Cancer doctors from the West of Scotland Cancer Network (WoSCAN) are marking the lifesaving contribution of thousands of women by publicly saying Thank You for the first time to breast cancer patients who have been helping to develop new treatments and save lives, due to their participation in clinical trials.
In 2005, 712 women being treated at West of Scotland cancer centres, led by the Beatson Oncology Centre (BOC), volunteered to take part in clinical and surgical trials as part of their treatment. In total, more than 17,000 patients were recruited to 38 breast cancer studies across the UK in 2005, meaning women from the West of Scotland made up around 4% of the total number of volunteers – a percentage considerably higher than the national average. Today’s Thank You is an effort by the medical teams involved to show their gratitude to the patient volunteers.
Philippa Whitford, Chair of the West of Scotland breast cancer network, explains the importance of their role: “Scientific research can be highly sophisticated but it needs the participation of patients. It’s absolutely vital that women know the role that clinical research plays because, of course, without their participation these kinds of trials simply couldn’t happen.
“Each generation of breast cancer patients benefits from the knowledge gained in treating those who came before them. By taking part in trials of new drugs, radiotherapy treatments or surgical techniques, they contribute to the treatment options available to patients who come after them.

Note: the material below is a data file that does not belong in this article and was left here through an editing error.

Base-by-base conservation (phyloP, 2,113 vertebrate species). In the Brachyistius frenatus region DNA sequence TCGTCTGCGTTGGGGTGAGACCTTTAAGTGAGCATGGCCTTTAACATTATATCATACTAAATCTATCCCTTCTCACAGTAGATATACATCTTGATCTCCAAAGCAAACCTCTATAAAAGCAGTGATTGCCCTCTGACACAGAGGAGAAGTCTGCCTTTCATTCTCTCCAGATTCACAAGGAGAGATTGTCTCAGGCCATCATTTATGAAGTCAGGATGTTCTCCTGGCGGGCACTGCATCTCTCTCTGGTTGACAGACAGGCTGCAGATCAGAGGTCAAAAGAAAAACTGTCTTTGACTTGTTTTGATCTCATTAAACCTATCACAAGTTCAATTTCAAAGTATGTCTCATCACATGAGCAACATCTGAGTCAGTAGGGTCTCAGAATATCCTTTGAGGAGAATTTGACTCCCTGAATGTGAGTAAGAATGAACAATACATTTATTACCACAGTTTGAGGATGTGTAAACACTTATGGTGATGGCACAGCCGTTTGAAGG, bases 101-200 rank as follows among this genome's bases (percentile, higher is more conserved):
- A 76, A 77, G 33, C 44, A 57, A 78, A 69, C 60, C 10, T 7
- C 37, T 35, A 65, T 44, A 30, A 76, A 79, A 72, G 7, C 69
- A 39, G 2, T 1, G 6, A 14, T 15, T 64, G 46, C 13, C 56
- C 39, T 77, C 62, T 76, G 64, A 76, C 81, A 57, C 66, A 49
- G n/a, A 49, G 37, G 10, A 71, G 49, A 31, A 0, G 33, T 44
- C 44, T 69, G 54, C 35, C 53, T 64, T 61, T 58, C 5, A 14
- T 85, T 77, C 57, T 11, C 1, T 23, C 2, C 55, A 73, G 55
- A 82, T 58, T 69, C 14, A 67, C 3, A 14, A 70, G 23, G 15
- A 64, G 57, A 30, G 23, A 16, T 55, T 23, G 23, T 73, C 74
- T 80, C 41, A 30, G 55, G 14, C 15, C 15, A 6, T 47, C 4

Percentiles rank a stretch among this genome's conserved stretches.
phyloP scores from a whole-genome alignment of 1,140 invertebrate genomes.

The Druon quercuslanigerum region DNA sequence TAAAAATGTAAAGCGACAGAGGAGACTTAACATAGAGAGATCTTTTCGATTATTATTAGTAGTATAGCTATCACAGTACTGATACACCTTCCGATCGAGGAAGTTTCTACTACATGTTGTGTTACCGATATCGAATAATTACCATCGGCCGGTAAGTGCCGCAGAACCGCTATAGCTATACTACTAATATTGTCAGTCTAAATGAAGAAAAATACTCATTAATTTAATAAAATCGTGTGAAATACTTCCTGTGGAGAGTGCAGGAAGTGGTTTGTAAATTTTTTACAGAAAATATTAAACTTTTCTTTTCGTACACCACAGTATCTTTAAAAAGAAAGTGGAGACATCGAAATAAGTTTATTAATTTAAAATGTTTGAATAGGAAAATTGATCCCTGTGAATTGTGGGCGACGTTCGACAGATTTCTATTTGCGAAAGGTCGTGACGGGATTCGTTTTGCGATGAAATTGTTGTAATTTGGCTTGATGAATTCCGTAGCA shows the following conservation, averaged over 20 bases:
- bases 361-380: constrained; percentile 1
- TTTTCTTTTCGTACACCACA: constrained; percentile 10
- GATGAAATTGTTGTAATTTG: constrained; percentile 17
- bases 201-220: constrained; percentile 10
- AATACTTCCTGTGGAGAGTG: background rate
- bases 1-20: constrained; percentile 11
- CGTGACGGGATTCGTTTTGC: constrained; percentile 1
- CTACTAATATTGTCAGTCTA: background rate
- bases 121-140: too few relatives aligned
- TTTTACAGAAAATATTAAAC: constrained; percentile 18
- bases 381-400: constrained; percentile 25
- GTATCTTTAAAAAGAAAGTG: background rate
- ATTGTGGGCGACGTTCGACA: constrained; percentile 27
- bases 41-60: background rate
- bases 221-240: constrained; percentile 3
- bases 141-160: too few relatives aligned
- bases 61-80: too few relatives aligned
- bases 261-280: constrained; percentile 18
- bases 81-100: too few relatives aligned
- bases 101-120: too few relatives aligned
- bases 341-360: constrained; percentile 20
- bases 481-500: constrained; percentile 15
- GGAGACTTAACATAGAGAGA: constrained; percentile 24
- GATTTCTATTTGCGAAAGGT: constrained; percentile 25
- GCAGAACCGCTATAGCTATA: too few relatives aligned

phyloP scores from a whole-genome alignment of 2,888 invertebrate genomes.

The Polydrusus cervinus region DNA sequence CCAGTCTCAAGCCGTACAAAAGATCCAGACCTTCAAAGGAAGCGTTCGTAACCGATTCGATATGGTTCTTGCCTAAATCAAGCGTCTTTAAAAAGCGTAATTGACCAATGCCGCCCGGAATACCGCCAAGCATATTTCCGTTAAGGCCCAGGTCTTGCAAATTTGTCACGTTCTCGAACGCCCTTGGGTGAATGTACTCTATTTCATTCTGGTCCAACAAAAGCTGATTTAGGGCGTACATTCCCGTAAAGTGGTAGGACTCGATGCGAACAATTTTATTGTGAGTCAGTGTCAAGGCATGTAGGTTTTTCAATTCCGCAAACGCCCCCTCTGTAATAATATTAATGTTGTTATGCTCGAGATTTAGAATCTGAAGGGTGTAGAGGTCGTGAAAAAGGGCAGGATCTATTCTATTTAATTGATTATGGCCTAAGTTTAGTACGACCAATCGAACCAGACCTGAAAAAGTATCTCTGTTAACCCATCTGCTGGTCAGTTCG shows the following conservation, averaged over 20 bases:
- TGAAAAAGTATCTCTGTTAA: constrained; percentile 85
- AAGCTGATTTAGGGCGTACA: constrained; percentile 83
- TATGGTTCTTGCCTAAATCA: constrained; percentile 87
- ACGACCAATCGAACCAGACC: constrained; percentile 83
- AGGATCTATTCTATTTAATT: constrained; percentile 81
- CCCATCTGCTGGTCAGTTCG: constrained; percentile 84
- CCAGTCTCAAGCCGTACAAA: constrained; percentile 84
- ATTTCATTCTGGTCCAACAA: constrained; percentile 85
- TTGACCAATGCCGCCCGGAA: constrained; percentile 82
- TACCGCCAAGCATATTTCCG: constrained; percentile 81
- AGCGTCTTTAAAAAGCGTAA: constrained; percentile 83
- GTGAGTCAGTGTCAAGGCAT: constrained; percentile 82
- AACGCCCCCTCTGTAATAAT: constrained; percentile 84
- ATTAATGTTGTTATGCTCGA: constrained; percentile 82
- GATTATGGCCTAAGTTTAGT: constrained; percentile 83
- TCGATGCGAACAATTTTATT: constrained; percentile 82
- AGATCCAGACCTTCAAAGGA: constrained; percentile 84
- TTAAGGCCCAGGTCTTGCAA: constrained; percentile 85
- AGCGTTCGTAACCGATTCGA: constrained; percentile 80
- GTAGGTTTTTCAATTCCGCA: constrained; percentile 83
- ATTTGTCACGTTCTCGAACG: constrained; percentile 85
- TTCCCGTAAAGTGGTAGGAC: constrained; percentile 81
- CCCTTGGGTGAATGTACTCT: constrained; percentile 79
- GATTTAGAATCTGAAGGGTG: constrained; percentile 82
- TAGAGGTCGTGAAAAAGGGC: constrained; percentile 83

“The treatment these women go through can be very gruelling. It’s incredibly humbling that so many of them also choose to be part of studies that might be of no immediate benefit to them but that could save the lives of other women in future. Project Thank You is all about acknowledging their generosity. It’s a privilege to be able to thank them for their life-saving contribution.”
A classic example of the importance of the trials process is the drug Herceptin. Due to the large number of women who took part in these trials and the dramatic results obtained, this drug has become available to women with Herceptin-sensitive breast cancer very quickly. While many patients who took part may now be glad they did, at the time of the trial they faced uncertainty with the risk of side effects in exchange for the possibility of no benefit to themselves.
Several of the women who took part in the original UK trials were from the West of Scotland. Among the patients being treated on the Herceptin trial at Crosshouse Hospital
in Kilmarnock was -year-old Vivienne from Irvine, who was diagnosed in January 2004: “I was told I would be suitable for two drug trials that were running at that time. The first was the TANGO trial and the other was the HERA trial, which was studying the use of Herceptin as a treatment for women with early stage breast cancer. It is made clear from the outset of every trial that the particular drug in question may not benefit you personally, or you may not be selected to actually have it, but I felt that even if I gained nothing from taking part, I had nothing to lose and it might help someone eventually.
"I was randomly selected to receive Herceptin for two years. The two years were up in November last year and throughout that time, the Herceptin story grew and grew, and I feel I was lucky to have been given the chance to have this drug."